Beefy Boxes and Bandwidth Generously Provided by pair Networks
XP is just a number
 
PerlMonks  

How do I write subs that take bare blocks as args?

by DamnDirtyApe (Curate)
on Jun 28, 2002 at 05:51 UTC ( #177940=perlquestion: print w/ replies, xml ) Need Help??
DamnDirtyApe has asked for the wisdom of the Perl Monks concerning the following question:

Fellow Monks;

Can someone please tell me how I can write a function that accepts a bare block as an argument, like map? I want to write a function that's called like this:

if ( each_item { $_->price <= 1000 } @product_list ) { #... }

So far, this is the closest I've been able to get:

sub each_item { my $test = shift ; foreach ( @_ ) { return 0 unless ( eval $test ) } return 1 ; } if ( each_item '$_->price <= 1000', @product_list ) { #... }

I've tried the Camel Book, the Ram Book, Google's thepen search, Super Search, perlfaq, perlsub... I just can't search anymore. I'd really appreciate a hand.

Thanks,


_______________
D a m n D i r t y A p e
Home Node | Email

Comment on How do I write subs that take bare blocks as args?
Select or Download Code
Re: How do I write subs that take bare blocks as args?
by ariels (Curate) on Jun 28, 2002 at 05:54 UTC
Re: How do I write subs that take bare blocks as args?
by kvale (Monsignor) on Jun 28, 2002 at 06:02 UTC
    Use a prototype. Here is an example from Graham Barr's List::Util:
    sub first (&@) { my $code = shift; foreach (@_) { return $_ if &{$code}(); } undef; }
    which is invoked as
    # first defined value in @list $foo = first { defined($_) } @list;
    -Mark
Re: How do I write subs that take bare blocks as args?
by DamnDirtyApe (Curate) on Jun 28, 2002 at 06:20 UTC

    Thank you both. I've found the relevant sections now in perlsub and in the Camel book. For the record, it was as easy as:

    sub each_item (&@) { my $test = shift ; foreach ( @_ ) { return 0 unless ( eval &$test ) } return 1 ; }

    Thanks again.

    Update: On reading kvale's node a little closer, I tried changing my code to:

    sub each_item (&@) { my $test = shift ; foreach ( @_ ) { return 0 unless &{$test} } return 1 ; }

    ...which also worked. Is there any advantage/disadvantage to this over eval?


    _______________
    D a m n D i r t y A p e
    Home Node | Email
      ..which also worked. Is there any advantage/disadvantage to this over eval?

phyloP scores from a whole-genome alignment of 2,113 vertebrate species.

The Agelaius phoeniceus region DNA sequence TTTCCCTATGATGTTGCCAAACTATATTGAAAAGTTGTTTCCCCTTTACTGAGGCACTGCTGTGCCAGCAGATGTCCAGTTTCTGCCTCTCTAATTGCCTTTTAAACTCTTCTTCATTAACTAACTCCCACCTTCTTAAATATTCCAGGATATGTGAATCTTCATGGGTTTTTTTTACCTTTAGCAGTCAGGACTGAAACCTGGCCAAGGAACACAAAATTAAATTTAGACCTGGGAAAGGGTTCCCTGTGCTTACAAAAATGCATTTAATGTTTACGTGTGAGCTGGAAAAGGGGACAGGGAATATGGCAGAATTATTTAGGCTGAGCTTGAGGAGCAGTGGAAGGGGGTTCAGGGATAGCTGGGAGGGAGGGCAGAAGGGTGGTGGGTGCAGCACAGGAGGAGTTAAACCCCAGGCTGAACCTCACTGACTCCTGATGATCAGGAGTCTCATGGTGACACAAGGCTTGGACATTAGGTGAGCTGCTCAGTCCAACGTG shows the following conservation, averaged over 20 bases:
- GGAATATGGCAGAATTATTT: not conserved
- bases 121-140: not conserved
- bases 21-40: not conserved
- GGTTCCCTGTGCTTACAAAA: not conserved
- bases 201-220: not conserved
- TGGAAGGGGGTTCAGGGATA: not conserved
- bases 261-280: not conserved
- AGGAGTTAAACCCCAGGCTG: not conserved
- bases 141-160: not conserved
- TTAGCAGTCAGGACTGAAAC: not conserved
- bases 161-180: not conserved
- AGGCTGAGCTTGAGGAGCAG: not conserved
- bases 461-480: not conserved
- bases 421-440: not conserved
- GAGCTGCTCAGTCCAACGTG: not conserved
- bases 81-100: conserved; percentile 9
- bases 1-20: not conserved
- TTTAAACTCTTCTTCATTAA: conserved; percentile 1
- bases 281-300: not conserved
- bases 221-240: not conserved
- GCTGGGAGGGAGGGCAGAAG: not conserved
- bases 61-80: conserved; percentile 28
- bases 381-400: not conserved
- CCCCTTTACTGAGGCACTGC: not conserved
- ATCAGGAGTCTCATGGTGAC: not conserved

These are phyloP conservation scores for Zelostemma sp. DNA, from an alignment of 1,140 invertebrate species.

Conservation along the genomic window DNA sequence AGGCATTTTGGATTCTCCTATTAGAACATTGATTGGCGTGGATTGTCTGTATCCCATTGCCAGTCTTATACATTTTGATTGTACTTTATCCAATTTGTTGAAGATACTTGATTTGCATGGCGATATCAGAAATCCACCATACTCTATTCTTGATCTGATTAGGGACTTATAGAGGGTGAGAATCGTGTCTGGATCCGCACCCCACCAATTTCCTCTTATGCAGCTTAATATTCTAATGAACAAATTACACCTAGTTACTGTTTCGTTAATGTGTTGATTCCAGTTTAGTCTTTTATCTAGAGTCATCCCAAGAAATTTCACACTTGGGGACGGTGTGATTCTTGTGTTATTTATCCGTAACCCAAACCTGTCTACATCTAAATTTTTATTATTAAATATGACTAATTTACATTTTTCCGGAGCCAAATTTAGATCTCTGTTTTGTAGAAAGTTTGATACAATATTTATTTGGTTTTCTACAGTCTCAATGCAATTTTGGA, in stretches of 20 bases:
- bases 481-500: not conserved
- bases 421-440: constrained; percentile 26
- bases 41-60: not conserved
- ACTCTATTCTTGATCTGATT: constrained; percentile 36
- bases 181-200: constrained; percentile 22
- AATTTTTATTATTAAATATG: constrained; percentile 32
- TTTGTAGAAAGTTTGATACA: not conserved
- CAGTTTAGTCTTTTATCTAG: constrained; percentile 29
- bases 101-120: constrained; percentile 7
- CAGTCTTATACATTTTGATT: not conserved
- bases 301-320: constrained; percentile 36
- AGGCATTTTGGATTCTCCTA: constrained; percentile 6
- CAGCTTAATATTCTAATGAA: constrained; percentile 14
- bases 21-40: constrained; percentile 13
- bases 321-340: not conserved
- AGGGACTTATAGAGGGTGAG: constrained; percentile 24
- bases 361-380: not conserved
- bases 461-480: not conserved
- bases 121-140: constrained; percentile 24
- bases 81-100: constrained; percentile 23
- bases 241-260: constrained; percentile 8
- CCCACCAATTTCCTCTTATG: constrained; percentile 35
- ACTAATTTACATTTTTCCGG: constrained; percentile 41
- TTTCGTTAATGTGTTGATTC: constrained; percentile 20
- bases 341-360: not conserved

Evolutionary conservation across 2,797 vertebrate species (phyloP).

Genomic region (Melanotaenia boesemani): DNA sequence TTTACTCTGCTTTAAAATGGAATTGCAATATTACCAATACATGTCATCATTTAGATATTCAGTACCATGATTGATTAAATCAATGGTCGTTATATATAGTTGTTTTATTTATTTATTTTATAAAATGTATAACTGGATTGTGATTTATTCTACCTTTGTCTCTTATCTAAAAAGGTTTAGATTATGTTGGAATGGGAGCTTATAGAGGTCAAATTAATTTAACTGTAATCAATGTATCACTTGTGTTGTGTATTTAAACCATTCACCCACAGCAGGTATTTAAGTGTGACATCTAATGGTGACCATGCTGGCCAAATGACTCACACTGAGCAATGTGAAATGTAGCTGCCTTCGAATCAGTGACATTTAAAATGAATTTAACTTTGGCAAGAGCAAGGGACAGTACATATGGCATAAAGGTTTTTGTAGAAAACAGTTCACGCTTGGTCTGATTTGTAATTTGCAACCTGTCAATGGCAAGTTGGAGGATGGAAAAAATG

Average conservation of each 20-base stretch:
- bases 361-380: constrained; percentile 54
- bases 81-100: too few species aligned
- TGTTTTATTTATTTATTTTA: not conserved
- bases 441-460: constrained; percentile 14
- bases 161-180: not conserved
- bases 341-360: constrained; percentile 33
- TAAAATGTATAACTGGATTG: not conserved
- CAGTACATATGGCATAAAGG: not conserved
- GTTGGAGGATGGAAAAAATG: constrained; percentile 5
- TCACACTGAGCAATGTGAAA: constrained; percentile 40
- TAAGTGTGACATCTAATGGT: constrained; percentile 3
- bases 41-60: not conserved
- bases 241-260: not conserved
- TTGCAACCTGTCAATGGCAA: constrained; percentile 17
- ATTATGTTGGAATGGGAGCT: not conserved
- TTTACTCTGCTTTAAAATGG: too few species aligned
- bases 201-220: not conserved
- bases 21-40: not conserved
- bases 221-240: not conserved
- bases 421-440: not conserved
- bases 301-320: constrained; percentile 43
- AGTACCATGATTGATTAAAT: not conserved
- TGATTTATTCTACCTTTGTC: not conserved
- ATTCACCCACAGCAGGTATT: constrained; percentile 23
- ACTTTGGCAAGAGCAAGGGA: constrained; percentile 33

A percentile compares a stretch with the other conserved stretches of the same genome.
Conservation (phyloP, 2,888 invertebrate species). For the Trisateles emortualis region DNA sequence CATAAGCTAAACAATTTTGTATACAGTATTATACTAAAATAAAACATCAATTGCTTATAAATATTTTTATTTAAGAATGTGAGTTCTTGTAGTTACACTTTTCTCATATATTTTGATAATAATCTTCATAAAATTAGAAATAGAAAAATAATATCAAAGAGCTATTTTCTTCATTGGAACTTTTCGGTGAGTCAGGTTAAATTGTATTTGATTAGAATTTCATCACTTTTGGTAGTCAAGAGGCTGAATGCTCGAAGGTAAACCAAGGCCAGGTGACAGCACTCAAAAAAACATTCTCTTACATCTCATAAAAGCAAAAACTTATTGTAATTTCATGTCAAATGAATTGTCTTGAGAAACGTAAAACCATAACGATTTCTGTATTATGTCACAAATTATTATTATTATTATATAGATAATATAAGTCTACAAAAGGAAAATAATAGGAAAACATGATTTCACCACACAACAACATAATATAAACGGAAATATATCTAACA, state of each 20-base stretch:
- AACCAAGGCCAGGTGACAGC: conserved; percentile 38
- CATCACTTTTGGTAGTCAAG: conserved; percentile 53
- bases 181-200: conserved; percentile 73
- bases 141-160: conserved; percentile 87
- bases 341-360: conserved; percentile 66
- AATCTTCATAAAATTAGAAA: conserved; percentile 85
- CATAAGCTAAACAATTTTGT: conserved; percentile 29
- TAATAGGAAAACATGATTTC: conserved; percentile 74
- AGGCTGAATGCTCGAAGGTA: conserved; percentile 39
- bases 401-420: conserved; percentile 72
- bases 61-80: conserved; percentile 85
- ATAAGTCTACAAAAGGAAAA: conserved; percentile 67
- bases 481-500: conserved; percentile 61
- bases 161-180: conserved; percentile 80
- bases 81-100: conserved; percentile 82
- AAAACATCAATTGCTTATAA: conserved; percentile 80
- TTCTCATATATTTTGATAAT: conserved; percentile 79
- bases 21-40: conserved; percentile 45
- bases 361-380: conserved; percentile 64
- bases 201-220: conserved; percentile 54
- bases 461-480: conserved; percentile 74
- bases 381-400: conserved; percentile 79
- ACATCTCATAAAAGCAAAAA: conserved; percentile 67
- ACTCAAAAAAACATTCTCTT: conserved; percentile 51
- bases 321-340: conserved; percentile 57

The eval version probably isn't doing what you want, unless you are doing something deliciously perverse. I think your original code is doing this:
      # "$x = eval &$foo" becomes: my $tmp = &$foo(@_); $x = eval $tmp;
      So you're passing @_ to the user's block, then eval'ing the result. This ends up working because the block presumably accesses $_ directly, and returns an integer (which evals as itself). But it's an ... interesting way to get the job done. An optimist would say that the eval version is "very general".

      /s

      Among those two calls of &$test they are almost equivalent, and first one will trap any errors, so you can later check $@ variable to see if subroutine died. Like "try" in C++.

      OTOH my personal preference is to call anonymous sub as

      $test->(); $test->('arg1',$arg2);

      Courage, the Cowardly Dog.
      PS. Something fishy is going on there, or my name is Vadim Konovalov. And it's not.

Re: How do I write subs that take bare blocks as args?
by Joost (Canon) on Jun 28, 2002 at 11:18 UTC
    By the way, if you use a & prototype, you can still only use a bare block as the first argument - for the other arguments you have to supply a coderef by using sub { ... }. I have written a module that can optionally bypass this restriction using Filter::Util::Call - you might want to take a look at this.
    -- Joost downtime n. The period during which a system is error-free and immune from user input.
Re: How do I write subs that take bare blocks as args?
by flounder99 (Friar) on Jun 28, 2002 at 11:34 UTC
    Couldn't this be done with a grep?

    if (grep {$_->price <= 1000} @product_list) { # do stuff }

    --

    flounder

      Hey, good idea! Except, to work the same as my example, it needs to be:

      if ( ( grep { $_->price <= 1000 } @product_list ) == @product_list ) { # do stuff }

      _______________
      D a m n D i r t y A p e
      Home Node | Email
        You are right. In my example the { #do stuff } block will get executed if any of the members of @product_list pass the conditions. You want to know if all members pass.

        IIRC won't perl6 have some kind of any and all builtins?

        --

        flounder

        Why so complicated? :)
        if(not grep { $_->price > 1000 } @product_list) { # do stuff }
        Update:
        my @p = (0,2,4,5,2,5,7,7); print "1: none\n" if not grep { $_ > 1000 } @p; push @p, 1002; print "2: none\n" if not grep { $_ > 1000 } @p; =output 1: none
        ____________
        Makeshifts last the longest.

Log In?
Username:
Password:

What's my password?
Create A New User
Node Status?
node history
Node Type: perlquestion [id://177940]
Approved by kvale
Front-paged by jeffa
help
Chatterbox?
and the web crawler heard nothing...

How do I use this? | Other CB clients
Other Users?
Others examining the Monastery: (13)
As of 2015-07-07 12:01 GMT
Sections?
Information?
Find Nodes?
Leftovers?
    Voting Booth?

    The top three priorities of my open tasks are (in descending order of likelihood to be worked on) ...









    Results (88 votes), past polls